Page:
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While the findings are clearly intriguing, it’s not yet clear what they mean. One popular theory of autism is that people with the disorder lack a normal theory of mind–the ability to imagine the thoughts and actions of others. Identifying a specific deficit linked to thoughts of self could help narrow down what has gone wrong in that process. “People think autism is linked to a lack of understanding of what a partner is doing,” says Chiu. “But maybe they don’t understand their own role in the social exchange.”

Other scientists interpret the results further, suggesting that this signal is linked to a sort of internal reputation assessment in the brain. “If you are a normal person, when you invest money in the game, you are thinking about how you will look in the eyes of your partner,” says Frith. “That’s precisely what the theory of mind hypothesis would project is wrong with people with autism.”

Other autism experts are unwilling to make such a leap. “I’m skeptical about how much [the Baylor College study] tells us about which capacities are intact and engaged in autism,” says Matthew Belmonte, a scientist at Cornell University, in Ithaca, NY. “I’m not convinced they have a deficit at all. Maybe they have adopted a different cognitive strategy.”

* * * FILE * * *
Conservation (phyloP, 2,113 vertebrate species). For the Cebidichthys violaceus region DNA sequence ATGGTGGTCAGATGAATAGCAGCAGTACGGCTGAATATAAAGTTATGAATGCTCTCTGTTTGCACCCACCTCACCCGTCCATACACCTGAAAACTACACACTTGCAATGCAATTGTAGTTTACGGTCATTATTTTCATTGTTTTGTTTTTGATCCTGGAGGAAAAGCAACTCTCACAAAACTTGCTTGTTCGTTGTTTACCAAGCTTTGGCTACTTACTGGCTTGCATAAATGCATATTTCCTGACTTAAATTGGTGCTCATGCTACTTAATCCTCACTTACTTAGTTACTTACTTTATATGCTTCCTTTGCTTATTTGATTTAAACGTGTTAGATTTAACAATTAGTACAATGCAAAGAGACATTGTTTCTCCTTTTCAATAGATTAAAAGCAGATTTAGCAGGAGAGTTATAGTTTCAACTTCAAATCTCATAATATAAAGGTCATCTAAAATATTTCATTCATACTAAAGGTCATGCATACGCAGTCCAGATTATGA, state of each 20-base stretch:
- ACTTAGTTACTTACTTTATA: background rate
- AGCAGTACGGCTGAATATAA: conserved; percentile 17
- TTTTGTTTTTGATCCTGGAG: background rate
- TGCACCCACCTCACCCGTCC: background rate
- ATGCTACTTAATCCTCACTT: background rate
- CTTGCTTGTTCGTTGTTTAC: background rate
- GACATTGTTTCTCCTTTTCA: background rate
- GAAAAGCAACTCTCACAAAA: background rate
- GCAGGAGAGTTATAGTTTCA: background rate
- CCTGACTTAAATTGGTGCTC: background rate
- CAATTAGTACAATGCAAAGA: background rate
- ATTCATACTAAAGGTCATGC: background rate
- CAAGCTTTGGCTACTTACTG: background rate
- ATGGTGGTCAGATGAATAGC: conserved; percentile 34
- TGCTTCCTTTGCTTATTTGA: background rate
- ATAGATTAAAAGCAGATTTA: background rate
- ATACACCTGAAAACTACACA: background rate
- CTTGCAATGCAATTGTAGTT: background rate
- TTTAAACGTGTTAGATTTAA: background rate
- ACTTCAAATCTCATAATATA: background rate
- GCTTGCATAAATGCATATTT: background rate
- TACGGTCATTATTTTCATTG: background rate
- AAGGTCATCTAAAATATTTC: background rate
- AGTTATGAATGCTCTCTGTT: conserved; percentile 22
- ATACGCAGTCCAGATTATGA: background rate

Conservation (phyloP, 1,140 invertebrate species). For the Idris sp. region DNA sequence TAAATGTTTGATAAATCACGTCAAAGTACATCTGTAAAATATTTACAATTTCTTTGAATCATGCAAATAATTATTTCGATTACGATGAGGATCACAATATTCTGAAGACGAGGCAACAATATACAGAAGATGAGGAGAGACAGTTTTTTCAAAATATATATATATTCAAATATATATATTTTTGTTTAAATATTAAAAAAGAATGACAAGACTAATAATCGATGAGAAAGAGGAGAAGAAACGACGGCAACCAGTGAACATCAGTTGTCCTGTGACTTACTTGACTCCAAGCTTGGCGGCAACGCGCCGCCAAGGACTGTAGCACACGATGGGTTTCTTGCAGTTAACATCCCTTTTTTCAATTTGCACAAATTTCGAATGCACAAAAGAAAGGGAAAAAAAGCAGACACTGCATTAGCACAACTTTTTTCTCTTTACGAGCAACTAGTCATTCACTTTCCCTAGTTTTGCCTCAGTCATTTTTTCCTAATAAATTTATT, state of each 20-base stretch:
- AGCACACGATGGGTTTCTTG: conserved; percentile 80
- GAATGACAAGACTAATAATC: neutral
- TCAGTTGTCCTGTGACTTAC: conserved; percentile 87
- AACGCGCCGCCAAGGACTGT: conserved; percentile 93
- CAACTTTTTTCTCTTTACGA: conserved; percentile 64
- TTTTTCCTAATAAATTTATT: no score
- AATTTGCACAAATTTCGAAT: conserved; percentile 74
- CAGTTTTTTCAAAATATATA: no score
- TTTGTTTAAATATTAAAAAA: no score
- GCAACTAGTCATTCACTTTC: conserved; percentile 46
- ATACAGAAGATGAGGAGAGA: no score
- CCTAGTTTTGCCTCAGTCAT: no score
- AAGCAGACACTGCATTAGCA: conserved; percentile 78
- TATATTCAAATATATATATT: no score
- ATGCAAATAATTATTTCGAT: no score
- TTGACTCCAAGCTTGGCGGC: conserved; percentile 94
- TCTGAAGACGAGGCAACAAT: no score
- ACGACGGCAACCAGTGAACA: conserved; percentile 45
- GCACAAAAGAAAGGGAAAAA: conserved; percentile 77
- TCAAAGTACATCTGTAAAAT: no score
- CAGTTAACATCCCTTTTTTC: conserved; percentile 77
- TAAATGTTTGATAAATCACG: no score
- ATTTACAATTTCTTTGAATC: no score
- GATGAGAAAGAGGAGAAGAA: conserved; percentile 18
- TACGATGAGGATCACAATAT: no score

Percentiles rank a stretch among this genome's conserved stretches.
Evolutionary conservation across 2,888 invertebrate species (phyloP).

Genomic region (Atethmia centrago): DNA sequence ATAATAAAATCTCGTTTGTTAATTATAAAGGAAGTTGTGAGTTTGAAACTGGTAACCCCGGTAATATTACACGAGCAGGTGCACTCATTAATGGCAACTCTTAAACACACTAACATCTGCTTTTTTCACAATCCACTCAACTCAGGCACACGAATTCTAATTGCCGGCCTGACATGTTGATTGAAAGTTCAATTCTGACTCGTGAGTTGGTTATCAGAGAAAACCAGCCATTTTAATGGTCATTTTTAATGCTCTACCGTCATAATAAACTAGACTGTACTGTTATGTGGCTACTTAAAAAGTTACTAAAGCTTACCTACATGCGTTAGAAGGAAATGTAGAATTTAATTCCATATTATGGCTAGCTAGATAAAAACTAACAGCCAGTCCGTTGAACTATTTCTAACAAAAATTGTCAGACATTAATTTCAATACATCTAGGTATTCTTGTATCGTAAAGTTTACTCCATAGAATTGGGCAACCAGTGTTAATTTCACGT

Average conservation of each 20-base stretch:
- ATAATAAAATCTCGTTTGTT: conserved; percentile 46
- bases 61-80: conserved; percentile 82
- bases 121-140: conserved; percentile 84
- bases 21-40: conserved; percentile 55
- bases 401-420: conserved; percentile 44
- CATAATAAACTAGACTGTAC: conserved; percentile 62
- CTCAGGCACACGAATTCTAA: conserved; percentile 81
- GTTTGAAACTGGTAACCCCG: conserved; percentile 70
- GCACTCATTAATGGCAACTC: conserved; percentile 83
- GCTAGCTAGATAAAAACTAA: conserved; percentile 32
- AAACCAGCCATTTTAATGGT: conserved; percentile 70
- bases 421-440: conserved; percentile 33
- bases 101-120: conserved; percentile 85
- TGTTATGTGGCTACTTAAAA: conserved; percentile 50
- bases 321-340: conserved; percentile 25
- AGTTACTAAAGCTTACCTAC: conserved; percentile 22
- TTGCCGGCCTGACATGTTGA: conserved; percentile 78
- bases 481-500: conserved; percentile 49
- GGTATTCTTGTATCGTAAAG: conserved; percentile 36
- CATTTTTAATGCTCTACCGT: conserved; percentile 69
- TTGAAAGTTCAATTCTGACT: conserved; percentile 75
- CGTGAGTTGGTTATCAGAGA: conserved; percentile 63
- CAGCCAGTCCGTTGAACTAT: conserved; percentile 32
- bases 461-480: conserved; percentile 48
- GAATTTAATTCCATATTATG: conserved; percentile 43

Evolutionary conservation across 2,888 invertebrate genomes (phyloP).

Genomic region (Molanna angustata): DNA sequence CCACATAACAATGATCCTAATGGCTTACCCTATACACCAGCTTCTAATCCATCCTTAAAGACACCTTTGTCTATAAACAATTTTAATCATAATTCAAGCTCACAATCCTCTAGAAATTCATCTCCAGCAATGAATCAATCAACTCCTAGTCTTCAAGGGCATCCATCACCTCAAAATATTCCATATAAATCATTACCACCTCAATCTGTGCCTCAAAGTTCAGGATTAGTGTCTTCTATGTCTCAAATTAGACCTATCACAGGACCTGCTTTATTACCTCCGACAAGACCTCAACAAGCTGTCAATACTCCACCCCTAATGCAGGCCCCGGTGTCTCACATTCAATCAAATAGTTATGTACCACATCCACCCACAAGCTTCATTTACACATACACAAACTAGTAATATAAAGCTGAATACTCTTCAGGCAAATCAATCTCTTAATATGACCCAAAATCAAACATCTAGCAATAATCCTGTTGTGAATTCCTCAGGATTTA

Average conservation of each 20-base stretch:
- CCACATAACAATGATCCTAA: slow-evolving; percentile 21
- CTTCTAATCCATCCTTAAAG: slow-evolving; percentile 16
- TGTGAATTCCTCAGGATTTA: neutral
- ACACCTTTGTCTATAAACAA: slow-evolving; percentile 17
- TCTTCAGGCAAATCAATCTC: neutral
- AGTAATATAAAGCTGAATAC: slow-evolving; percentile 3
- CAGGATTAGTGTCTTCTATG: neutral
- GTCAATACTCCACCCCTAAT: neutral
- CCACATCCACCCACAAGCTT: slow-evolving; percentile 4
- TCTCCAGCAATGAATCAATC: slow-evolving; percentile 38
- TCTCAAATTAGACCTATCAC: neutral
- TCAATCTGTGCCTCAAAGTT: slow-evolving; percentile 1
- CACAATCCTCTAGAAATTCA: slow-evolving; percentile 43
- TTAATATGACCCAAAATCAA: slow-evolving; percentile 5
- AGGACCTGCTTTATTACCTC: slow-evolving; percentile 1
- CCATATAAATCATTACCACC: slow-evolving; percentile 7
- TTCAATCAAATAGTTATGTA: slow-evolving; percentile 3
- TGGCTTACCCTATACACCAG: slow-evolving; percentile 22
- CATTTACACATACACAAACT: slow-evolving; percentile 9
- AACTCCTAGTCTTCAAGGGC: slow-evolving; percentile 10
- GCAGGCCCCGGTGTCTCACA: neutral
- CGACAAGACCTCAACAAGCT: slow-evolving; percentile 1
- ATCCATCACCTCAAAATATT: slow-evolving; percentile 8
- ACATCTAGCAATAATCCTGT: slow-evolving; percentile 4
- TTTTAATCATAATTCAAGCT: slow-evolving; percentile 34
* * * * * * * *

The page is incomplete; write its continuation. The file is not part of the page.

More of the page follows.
Regardless of the deeper meaning of their findings, Montague and his team ultimately hope to develop the brain-imaging results into a diagnostic test. They have converted the activity signal from the cingulate cortex into a simple numerical score, which correlates well with a clinical test for the severity of autism. Eventually, they hope to be able to show, for example, “that if you get a 3 rather than a 14, you are 80 percent more likely to be a high-functioning autistic,” says Montague. Such a tool could potentially also be used to test the effectiveness of new behavioral treatments, he says.

However, much work remains to be done before such a test could be used in a doctor’s office. “We need to make it simpler and test people with a wider range of IQs,” says Montague. The Asperger’s volunteers in the current study had an above-average IQ.

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Credit: Tomlin et al., Science, 2006.

Tagged: Biomedicine, neuroscience, autism

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